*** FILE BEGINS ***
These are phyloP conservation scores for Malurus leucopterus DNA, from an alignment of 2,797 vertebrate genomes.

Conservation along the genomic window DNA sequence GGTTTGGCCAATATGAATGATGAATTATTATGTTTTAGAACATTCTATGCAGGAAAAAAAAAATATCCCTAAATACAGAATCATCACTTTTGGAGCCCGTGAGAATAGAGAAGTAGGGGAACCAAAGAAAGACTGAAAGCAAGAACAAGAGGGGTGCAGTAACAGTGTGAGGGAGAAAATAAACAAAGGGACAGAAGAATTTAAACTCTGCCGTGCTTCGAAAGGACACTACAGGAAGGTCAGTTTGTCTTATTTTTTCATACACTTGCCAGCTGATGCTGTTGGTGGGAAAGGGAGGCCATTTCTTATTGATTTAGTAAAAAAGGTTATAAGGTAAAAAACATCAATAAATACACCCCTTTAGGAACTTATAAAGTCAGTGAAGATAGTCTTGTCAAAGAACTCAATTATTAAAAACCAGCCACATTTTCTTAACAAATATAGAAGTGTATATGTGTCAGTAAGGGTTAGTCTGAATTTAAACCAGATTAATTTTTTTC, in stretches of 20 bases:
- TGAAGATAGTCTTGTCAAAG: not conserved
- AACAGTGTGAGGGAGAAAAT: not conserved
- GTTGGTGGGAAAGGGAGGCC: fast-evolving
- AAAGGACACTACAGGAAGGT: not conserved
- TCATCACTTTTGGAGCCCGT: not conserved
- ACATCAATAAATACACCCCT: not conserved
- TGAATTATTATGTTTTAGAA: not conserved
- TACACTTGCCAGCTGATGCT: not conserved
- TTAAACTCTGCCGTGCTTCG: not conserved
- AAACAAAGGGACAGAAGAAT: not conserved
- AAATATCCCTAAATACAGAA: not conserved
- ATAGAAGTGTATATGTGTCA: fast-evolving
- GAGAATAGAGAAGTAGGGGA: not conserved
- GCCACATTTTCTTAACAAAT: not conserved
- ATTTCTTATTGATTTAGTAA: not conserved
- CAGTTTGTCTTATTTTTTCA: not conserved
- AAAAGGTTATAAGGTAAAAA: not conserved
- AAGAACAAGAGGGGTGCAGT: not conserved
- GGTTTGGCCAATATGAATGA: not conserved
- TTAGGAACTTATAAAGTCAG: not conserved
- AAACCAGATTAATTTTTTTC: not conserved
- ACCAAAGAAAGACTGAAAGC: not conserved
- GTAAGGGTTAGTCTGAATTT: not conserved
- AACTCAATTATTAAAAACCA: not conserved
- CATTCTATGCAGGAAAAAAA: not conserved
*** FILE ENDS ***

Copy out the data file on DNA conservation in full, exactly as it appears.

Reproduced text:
These are phyloP conservation scores for Malurus leucopterus DNA, from an alignment of 2,797 vertebrate genomes.

Conservation along the genomic window DNA sequence GGTTTGGCCAATATGAATGATGAATTATTATGTTTTAGAACATTCTATGCAGGAAAAAAAAAATATCCCTAAATACAGAATCATCACTTTTGGAGCCCGTGAGAATAGAGAAGTAGGGGAACCAAAGAAAGACTGAAAGCAAGAACAAGAGGGGTGCAGTAACAGTGTGAGGGAGAAAATAAACAAAGGGACAGAAGAATTTAAACTCTGCCGTGCTTCGAAAGGACACTACAGGAAGGTCAGTTTGTCTTATTTTTTCATACACTTGCCAGCTGATGCTGTTGGTGGGAAAGGGAGGCCATTTCTTATTGATTTAGTAAAAAAGGTTATAAGGTAAAAAACATCAATAAATACACCCCTTTAGGAACTTATAAAGTCAGTGAAGATAGTCTTGTCAAAGAACTCAATTATTAAAAACCAGCCACATTTTCTTAACAAATATAGAAGTGTATATGTGTCAGTAAGGGTTAGTCTGAATTTAAACCAGATTAATTTTTTTC, in stretches of 20 bases:
- TGAAGATAGTCTTGTCAAAG: not conserved
- AACAGTGTGAGGGAGAAAAT: not conserved
- GTTGGTGGGAAAGGGAGGCC: fast-evolving
- AAAGGACACTACAGGAAGGT: not conserved
- TCATCACTTTTGGAGCCCGT: not conserved
- ACATCAATAAATACACCCCT: not conserved
- TGAATTATTATGTTTTAGAA: not conserved
- TACACTTGCCAGCTGATGCT: not conserved
- TTAAACTCTGCCGTGCTTCG: not conserved
- AAACAAAGGGACAGAAGAAT: not conserved
- AAATATCCCTAAATACAGAA: not conserved
- ATAGAAGTGTATATGTGTCA: fast-evolving
- GAGAATAGAGAAGTAGGGGA: not conserved
- GCCACATTTTCTTAACAAAT: not conserved
- ATTTCTTATTGATTTAGTAA: not conserved
- CAGTTTGTCTTATTTTTTCA: not conserved
- AAAAGGTTATAAGGTAAAAA: not conserved
- AAGAACAAGAGGGGTGCAGT: not conserved
- GGTTTGGCCAATATGAATGA: not conserved
- TTAGGAACTTATAAAGTCAG: not conserved
- AAACCAGATTAATTTTTTTC: not conserved
- ACCAAAGAAAGACTGAAAGC: not conserved
- GTAAGGGTTAGTCTGAATTT: not conserved
- AACTCAATTATTAAAAACCA: not conserved
- CATTCTATGCAGGAAAAAAA: not conserved